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Editorial: Plastic plague

A plastic bag is found drifting underwater in Samoa in 2005 in this NOAA photo.
A plastic bag is found drifting underwater in Samoa in 2005 in this NOAA photo. - Submitted

As wakeup calls go, this one might be a little late in coming — because the damage is already done, and we’re not seeing the effects.

Perhaps the best we can do is not make it any worse.

“We recorded one of the highest frequencies of microplastics among fish species globally,” researcher Alina Wieczorek told ScienceDaily. “In particular, we found high levels of plastic fibres such as those used in textiles.”

The study was looking at fish from the mesopelagic group — a common food species for larger fish — that rise from deep water to feed near the surface at night.

And the results are blunt.

“Seventy-three per cent of all fish contained plastics in their gut contents. … Overall, we found a much higher occurrence of microplastic fragments, mainly polyethylene fibres, in the gut contents of mesopelagic fish than previously reported,” the study reported in the journal Frontiers in Marine Science.

The source? Us, of course.

Laura McDonnell, a McGill fish biologist writing in The Walrus last year, believes we should eliminate every scrap of plastic we don’t need. Oh, she doesn’t eat fish. At all.

“As a consequence of decades of marine litter entering our seas, microplastics have been found in coastal and pelagic environments around the globe with an ever-increasing distribution,” the study says.

Plastics, particularly the tiny shreds of plastic known as microplastics, have been found throughout the oceans. A recent study of mussels in Norway found microplastics in mussels at virtually every site they sampled, even the in the High Arctic.

The effects of the plastics are broad-ranging and complex: fish feeding on plastics can suffer from digestive tract inflammation and decrease feeding — prey species contaminated with the plastics can be eaten by predators, and spread the problem further.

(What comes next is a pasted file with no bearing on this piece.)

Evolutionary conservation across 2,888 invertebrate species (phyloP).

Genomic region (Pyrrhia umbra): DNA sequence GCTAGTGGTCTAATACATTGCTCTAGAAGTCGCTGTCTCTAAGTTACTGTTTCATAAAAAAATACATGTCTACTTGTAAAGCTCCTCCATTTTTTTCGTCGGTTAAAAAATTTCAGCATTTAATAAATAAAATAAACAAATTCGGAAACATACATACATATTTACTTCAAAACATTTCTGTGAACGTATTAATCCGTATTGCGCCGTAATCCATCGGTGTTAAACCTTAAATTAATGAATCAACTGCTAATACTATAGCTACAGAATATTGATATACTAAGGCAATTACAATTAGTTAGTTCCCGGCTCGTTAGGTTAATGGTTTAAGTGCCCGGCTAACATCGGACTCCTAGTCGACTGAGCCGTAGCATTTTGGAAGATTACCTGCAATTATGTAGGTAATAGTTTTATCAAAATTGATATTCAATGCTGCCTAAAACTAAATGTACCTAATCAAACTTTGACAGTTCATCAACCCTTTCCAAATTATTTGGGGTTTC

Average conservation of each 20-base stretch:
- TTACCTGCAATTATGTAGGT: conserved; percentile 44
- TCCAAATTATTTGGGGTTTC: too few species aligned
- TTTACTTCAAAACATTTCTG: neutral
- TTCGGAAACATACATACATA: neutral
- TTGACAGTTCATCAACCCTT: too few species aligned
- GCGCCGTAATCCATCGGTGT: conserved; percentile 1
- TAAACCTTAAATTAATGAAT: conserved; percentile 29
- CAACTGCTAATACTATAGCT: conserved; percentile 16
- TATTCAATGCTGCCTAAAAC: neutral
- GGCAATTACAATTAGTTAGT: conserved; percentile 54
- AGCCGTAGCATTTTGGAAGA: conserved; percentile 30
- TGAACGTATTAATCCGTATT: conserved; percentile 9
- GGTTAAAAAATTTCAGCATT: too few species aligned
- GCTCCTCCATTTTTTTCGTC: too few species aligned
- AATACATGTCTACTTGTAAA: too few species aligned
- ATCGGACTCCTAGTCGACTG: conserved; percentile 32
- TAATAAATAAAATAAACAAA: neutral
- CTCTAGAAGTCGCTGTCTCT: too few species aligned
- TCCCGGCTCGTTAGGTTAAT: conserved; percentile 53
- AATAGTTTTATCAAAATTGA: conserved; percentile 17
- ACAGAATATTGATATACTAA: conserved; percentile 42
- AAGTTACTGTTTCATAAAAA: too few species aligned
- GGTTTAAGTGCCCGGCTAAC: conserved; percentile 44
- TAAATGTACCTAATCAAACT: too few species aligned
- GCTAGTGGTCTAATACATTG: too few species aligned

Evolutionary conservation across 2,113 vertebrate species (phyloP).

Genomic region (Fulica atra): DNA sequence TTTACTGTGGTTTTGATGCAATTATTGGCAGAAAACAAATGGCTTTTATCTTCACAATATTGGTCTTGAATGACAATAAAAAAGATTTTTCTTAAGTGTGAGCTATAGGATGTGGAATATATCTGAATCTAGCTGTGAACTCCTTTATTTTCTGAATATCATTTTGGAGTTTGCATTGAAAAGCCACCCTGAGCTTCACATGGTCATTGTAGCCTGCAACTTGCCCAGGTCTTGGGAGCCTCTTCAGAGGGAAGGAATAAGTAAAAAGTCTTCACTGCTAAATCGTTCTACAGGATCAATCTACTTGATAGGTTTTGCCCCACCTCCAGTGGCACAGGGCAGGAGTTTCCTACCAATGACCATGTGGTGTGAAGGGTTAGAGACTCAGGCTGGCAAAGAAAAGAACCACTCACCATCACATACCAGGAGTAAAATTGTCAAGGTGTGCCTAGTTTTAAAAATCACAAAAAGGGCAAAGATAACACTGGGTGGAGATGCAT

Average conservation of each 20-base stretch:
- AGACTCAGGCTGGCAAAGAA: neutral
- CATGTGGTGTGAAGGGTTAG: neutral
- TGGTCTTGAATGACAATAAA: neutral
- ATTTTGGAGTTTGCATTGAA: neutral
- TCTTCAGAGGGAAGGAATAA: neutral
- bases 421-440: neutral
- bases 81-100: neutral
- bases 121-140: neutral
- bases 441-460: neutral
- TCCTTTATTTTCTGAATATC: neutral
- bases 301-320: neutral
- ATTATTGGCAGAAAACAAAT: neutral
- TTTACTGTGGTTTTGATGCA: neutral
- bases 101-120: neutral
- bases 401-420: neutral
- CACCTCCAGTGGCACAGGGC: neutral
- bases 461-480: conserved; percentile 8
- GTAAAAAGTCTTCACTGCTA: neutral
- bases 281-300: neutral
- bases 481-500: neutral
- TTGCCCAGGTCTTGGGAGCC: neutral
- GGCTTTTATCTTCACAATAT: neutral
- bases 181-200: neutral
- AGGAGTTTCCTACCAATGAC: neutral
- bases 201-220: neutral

Even plastics in droppings can be a problem. Scientists worry that the plastics change the buoyance of fecal pellets, meaning the movement of carbon to the ocean floor could be affected.

Consider this, from Laura McDonnell, a McGill fish biologist writing in The Walrus last year: “Due to bioaccumulation (when a substance’s concentration increases in an animal over time) and biomagnification (when a substance’s concentration increases as it moves up the food chain), the concentration of microplastics in larger, older and predatory fish such as tuna is likely to be higher than in smaller species or younger individuals. So what happens to other top predators — humans — who eat a seafood-rich diet during their lifetime? Even though current research shows we do not absorb most plastics, it’s possible that a small amount (about one per cent) can still accumulate in our bodies. That number might change: research on microplastics in our food is still in its infancy, and while some studies have documented the detrimental effects of plastics on fish and other aquatic animals, we still don’t know much about their long-term effects on humans.”

McDonnell’s solution? She believes we should eliminate every scrap of plastic we don’t need.

Oh, she doesn’t eat fish. At all.

Think about that.

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